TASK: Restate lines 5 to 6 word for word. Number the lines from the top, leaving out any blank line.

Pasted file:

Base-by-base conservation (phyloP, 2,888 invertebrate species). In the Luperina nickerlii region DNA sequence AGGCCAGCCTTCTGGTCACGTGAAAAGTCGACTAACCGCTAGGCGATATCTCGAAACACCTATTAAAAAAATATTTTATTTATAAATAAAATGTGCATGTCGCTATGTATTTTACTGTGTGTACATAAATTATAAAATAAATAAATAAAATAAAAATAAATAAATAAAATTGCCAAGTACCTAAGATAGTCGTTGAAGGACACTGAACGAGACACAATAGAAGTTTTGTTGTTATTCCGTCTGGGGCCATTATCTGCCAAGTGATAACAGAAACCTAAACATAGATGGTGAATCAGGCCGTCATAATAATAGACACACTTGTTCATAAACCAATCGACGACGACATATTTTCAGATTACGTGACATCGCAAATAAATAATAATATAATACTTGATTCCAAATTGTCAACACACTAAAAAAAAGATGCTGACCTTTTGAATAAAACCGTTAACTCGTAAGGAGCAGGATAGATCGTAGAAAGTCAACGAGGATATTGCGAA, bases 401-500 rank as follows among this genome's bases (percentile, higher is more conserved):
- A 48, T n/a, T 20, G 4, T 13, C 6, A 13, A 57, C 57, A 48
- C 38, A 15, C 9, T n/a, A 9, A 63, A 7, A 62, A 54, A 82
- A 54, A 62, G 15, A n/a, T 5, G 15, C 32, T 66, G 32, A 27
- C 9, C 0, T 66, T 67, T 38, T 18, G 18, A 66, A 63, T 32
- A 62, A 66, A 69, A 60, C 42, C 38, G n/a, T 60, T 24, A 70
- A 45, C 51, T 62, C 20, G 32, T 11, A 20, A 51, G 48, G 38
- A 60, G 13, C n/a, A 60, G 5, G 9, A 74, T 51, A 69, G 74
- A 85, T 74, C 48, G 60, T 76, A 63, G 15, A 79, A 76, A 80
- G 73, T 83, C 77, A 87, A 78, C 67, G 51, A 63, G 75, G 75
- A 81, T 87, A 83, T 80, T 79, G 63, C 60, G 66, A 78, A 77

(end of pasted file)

- C 9, C 0, T 66, T 67, T 38, T 18, G 18, A 66, A 63, T 32
- A 62, A 66, A 69, A 60, C 42, C 38, G n/a, T 60, T 24, A 70